Trialing new cancer treatments

Clinical trials provide us with opportunities to translate our laboratory research findings to new patient treatments. Our unique location within the Olivia Newton-John Cancer Centre at Austin Health allows us to link these trials directly with clinical teams and suitable patients. We also work with other hospitals across Victoria and Australia so even more patients can benefit from these trials.

At any one time, our scientists are involved in clinical trials for a range of cancers which could include brain, bowel, breast, skin, gastrointestinal, head and neck, pancreatic, prostate and lung cancer.

Frequently asked questions

All clinical trials that are currently led by the ONJCRI are listed on the following websites:

Full details of each trial, including full recruitment details, are also available on this site.

You will need the support of your oncologist to participate in a clinical trial, so it is best if you work together to identify if there are any trials that may be suitable for you to consider.

We have a strong track record and experience in leading clinical trials. Our scientists, clinicians and research colleagues are investigators on clinical trials spanning “First time in human” investigations, through to multinational phase III trials.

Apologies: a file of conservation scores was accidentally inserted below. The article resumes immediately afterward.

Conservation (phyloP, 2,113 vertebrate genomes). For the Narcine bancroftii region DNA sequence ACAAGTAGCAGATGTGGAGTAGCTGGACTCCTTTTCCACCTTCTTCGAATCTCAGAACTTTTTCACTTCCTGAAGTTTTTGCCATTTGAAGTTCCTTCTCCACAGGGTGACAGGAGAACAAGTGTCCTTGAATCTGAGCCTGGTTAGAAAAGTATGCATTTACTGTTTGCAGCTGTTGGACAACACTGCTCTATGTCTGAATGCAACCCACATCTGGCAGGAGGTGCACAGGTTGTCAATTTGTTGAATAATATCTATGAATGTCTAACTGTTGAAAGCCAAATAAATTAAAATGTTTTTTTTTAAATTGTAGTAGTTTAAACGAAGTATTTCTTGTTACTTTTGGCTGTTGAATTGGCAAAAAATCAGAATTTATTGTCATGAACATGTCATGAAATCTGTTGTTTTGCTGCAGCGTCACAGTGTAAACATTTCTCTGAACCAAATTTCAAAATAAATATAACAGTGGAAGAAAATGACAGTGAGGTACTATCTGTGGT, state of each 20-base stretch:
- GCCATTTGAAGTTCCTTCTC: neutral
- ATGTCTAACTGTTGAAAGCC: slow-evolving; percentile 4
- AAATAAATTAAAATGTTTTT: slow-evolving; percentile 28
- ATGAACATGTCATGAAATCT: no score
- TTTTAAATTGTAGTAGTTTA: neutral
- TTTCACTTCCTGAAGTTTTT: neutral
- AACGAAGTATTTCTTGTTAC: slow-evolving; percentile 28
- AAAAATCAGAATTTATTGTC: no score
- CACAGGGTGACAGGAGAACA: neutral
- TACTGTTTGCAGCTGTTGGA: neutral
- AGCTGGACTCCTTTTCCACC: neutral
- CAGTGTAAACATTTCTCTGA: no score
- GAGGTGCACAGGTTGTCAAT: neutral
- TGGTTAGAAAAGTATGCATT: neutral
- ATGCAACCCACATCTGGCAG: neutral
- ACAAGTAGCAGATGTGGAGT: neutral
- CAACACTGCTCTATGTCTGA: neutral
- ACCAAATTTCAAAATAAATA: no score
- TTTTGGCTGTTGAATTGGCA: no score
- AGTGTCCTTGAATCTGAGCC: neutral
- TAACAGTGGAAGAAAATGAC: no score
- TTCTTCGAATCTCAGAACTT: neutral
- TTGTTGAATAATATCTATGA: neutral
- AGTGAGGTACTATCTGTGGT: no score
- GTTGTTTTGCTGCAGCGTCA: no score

By participating in a clinical trial you can help us to further our understanding of how to detect and treat cancers.  You will be directly helping future generations of people impacted by cancer.

Some of our clinical trials

Follicular Lymphoma (FL) trial

Follicular Lymphoma (FL) is a type of slow growing non-Hodgkin Lymphoma, which is a form of blood cancer that changes one of the white blood cells (B-cells) and can affect the lymph nodes. An average of 1,500 Australians are diagnosed each year, and this incidence is increasing. Some treatments can be highly effective but are often associated with significant side effects, which impact quality of life.

In collaboration with Bristol-Myers Squibb Australia, this multicentre trial led by A/Prof Eliza Hawkes, will combine two agents to see how effective this combination is in patients who have had no previous drug treatment for their lymphoma, aiming to reducing treatment side effects and improve long term effectiveness.

Thyroid cancer trial - I-FIRST

While current treatments for thyroid cancer are usually effective, a subset of patients will stop responding or become less sensitive to I-131 treatment. The outcome for these patients is poor, and further treatment options may not be effective or have significant toxicity.

This actively recruiting prospective multicentre trial funded by the Medical Research Futures Fund and led by Prof Andrew Scott and collaborators around Australia, will use cutting edge imaging to evaluate the ability of drugs to “resensitize” the tumour to I-131 therapy in up to 80 patients. We will also determine the affordability of bringing this therapy to the clinic.

Rare cancer trials

We are currently leading a first-of-a-kind trial that will have significant global implications for the treatment of patients with rare cancers.